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Monday - December 20, 2010

From: Aubrey, TX
Region: Southwest
Topic: Seed and Plant Sources
Title: Rhizobium Source for Bluebonnets
Answered by: Brigid & Larry Larson

QUESTION:

Trying to find a source for rhizobium for bluebonnets.

ANSWER:

I think it’s a corollary to Murphys Laws that the simplest questions are often the hardest!

If you search through the “Mr. Smarty Plants” archives for Bluebonnets [a topic all by itself], there are hundreds of questions with hundreds of answers!  Raising Bluebonnets has a specific “How-to” article and there is a FAQ on Rhizobium itself.

 When I went through those hundreds of questions/answers I found a Mr. Smarty Plants article that was published in the Houston Chronicle in 2008.   In it, they highlighted a previous answer that is almost exactly addressing your request. 

 Sadly, when I’m on the verge of declaring victory, all of the links and references come up dead.  :-(

 OK - backup plan – Google search revealed that there are lots of inoculants advertized for legumes of many various types and with lots of formulations and trade names, but none that I found were specifically for bluebonnets.  This gave me the names of suppliers of bluebonnet seeds and of legume inoculants though – so I just asked them.   With all of that, I have one reference that appears close => Becky at BBB Seed [Beauty Beyond Belief] found a link to the Gourmet Seed Company  that appears to offer one that may do the trick.    Note that the inoculant is based on Rhizobium leguminosarum viceae agnd phaseoli(sic) and bradyrhizobium biovar sp. [Whew]  The concern here is that most inoculants, including Rhizobium, are species-specific, which means that you cannot use any one inoculant for every legume, i.e., this one may or may not work. Still it’s the best I could find this time around.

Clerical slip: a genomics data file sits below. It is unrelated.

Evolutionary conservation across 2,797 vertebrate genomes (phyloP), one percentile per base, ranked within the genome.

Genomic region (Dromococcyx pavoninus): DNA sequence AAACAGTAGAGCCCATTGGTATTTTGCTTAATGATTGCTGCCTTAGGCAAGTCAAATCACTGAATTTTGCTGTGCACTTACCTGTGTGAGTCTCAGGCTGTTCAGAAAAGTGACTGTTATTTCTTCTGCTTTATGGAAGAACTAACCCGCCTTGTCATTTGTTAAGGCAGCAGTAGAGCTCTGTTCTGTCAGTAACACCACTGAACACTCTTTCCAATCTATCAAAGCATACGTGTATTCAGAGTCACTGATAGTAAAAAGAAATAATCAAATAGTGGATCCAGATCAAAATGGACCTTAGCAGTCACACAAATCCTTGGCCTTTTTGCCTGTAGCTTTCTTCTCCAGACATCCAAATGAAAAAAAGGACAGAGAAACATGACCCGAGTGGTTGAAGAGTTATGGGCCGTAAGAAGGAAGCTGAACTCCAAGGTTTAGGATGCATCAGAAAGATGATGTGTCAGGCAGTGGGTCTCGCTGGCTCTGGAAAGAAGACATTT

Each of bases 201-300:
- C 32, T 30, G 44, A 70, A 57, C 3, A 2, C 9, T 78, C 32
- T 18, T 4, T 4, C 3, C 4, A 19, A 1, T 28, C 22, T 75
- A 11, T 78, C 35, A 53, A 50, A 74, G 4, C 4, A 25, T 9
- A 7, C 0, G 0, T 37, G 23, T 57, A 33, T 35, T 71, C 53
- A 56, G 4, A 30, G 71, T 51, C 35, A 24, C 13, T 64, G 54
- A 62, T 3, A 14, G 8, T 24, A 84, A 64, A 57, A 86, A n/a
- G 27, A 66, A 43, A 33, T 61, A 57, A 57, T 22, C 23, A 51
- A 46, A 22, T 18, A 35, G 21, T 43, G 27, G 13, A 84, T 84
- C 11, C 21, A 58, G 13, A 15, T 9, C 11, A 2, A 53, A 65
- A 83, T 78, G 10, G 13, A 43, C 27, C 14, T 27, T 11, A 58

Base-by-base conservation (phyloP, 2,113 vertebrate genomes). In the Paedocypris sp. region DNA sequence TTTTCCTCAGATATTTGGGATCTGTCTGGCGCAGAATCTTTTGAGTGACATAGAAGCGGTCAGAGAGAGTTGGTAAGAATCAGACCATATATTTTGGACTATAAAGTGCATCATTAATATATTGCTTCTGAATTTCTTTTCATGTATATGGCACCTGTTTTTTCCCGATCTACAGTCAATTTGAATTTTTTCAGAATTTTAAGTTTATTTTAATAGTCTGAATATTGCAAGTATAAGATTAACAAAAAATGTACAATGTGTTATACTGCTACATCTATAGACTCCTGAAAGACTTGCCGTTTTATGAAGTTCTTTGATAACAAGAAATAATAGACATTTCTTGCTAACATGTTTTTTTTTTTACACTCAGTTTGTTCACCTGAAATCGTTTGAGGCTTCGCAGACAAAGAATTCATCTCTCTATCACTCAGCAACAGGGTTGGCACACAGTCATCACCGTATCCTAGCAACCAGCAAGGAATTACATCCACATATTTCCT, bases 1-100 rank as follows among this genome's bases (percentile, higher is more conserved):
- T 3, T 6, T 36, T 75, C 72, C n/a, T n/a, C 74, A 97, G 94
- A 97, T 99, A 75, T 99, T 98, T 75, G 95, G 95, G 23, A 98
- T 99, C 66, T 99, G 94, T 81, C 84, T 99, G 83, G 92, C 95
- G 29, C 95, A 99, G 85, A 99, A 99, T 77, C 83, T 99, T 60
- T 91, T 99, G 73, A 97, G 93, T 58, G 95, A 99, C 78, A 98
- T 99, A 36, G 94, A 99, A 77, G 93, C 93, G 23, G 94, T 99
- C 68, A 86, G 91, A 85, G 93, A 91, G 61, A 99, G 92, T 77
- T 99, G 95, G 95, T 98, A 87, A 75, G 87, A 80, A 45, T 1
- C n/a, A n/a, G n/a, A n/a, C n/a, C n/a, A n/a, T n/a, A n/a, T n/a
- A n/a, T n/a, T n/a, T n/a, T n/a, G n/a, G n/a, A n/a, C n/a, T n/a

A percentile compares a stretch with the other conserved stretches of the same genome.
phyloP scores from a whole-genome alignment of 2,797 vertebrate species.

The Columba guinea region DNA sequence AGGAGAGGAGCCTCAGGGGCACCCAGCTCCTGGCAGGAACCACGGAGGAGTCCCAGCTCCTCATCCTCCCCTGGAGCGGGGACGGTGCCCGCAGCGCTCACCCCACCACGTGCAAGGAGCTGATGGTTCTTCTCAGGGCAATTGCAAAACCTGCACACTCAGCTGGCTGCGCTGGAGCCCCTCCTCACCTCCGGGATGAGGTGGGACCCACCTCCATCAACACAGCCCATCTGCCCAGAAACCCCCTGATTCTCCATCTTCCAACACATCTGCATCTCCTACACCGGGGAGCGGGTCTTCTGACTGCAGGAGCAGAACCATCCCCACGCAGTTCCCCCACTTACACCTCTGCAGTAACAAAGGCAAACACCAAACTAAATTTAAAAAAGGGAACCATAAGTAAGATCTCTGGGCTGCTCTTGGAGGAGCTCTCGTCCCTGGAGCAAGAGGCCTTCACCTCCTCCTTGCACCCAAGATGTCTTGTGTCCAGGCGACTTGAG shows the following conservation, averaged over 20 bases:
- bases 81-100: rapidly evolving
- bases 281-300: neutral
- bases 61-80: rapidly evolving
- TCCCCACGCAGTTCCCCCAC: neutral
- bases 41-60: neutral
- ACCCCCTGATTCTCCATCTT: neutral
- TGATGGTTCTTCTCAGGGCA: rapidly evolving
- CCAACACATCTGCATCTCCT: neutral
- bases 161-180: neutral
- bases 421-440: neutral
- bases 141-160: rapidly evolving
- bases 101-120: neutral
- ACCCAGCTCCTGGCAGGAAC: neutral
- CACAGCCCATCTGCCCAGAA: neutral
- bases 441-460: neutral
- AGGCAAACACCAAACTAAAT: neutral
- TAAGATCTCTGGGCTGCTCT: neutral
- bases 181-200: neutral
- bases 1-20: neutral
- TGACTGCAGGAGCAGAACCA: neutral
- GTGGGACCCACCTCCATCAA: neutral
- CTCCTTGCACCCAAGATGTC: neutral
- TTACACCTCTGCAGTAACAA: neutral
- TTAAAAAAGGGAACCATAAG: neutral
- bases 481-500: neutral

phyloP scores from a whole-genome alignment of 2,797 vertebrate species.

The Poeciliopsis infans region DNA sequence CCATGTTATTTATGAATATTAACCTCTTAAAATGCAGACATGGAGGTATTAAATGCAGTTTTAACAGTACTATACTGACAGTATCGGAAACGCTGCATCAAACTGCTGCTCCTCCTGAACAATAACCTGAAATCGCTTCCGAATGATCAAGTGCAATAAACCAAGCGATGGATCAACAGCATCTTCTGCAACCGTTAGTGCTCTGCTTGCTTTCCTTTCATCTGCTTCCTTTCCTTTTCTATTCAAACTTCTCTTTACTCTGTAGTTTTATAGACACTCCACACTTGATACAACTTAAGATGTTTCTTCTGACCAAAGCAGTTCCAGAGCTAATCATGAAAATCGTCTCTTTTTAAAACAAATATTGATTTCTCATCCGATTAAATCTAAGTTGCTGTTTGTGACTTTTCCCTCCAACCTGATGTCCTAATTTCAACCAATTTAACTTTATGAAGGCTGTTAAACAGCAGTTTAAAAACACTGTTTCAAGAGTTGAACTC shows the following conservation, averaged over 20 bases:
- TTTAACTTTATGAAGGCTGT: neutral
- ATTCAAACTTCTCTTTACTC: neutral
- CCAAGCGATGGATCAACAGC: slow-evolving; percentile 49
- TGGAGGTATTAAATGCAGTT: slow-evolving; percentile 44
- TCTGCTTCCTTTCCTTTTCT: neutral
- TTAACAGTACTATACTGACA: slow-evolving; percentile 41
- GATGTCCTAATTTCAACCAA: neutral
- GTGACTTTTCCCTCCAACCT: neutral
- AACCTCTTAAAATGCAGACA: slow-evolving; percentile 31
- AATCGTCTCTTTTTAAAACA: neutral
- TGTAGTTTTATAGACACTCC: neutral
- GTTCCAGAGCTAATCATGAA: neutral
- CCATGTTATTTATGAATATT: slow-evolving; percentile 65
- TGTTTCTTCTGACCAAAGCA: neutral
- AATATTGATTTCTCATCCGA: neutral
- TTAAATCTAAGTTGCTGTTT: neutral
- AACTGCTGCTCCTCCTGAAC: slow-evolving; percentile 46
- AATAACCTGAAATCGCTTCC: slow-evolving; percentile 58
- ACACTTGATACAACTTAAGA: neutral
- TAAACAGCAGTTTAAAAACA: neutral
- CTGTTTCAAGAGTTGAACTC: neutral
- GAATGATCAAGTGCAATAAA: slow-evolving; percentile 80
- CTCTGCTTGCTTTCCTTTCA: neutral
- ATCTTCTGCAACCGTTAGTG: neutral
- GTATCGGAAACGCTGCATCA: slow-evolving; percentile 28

Question – Consider whether you really need an inoculant?    The “How-to” article on Bluebonnet states “Many soils already have naturally occurring Rhizobium, which makes finding a source of Rhizobium and applying it unnecessary. One way to determine whether Rhizobium inoculation has occurred is to look at the roots of an established plant. If there are nodules (small, rounded lumps containing nitrogen-fixing bacteria) on the roots, the bluebonnets have been inoculated by the bacteria.”    If your area around Aubrey has had bluebonnets in the past, it may well be that the Rhizobium is already present in the soil.  So an alternate option is to just give it a go!  One bit of good advice we received is: When you sow the bluebonnets, double the amount of seeds recommended for the area you are planting.  That way, when the conditions are right they will really come up!

 Lupinus texensis    Lupinus texensis    Lupinus texensis

 

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